Interesting that the Federal Prosecutor firing scandal has actually been making some real news. This is the kind of thing that would've been buried without a Democtratic Congress and Senate, IMHO. Some excellent analysis by Digby indicates the White House has it's pawprints all over this, quelle surprise - not. It's amazing to me the thuggery this administration has gotten away with while the news media is focuses on Anna Nicole's maggoty corpse and Britney's shaved head.

Maya's Granny has an interesting post about polar bear stories. I get such a kick out of the one about the runway landing lights. Really though, polar bears are the "canaries in the coal mine" when it comes to global warming. I just don't know how anyone with a brain or a modicum of scientific knowledge can deny this is happening, or that it's in everyone's best interest to try to take steps to mitigate it. Profits and short-sightedness are all that motivate some people, I guess. Never mind that their great-grandchildren are going to be the ones paying the price (just like the deficit price tag for Pee Wee's Big Iraq Adventure).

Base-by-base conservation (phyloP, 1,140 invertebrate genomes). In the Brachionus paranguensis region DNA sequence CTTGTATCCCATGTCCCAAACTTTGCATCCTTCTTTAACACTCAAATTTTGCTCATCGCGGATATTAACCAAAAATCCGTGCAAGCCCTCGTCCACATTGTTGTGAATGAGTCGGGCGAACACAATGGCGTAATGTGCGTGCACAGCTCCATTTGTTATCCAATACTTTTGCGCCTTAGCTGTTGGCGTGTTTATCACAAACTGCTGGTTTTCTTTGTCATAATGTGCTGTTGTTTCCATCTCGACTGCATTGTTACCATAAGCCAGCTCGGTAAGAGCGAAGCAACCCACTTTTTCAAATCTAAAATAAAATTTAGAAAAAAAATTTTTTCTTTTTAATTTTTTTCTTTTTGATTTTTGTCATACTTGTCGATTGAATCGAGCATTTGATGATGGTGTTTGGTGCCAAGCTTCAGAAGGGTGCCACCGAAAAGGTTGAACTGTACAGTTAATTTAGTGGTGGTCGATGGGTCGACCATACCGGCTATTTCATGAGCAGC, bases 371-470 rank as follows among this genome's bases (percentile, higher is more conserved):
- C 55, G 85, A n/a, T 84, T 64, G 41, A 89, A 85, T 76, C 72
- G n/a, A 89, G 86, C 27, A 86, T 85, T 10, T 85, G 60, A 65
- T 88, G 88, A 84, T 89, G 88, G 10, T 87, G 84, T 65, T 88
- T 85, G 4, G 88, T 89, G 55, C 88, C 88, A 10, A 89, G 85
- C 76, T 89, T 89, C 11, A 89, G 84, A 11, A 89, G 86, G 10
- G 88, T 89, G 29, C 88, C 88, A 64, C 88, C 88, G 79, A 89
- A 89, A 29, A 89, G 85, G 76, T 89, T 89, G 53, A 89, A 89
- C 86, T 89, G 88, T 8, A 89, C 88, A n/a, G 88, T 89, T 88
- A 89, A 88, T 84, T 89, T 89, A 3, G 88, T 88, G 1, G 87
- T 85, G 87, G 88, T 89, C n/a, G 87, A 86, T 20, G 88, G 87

Sam's been going through another phase of getting frustrated easily and hitting, pinching and sometimes trying to bite whoever is in range. It's like he's having trouble processing any extreme emotions; even being very happily excited can set him off and he'll start smacking whoever is nearest. We're going to have to set up another round with a behaviorist. He'll hit, get sent to his room for a time out, then after a few minutes say he's sorry but do it again five minutes later. Especially now that he's getting bigger, this is worrisome. It's just so tough because he doesn't have the language or vocabulary to express what he's feeling. We know there's a lot more going on in his brain than he's able to convey and I really feel bad for him.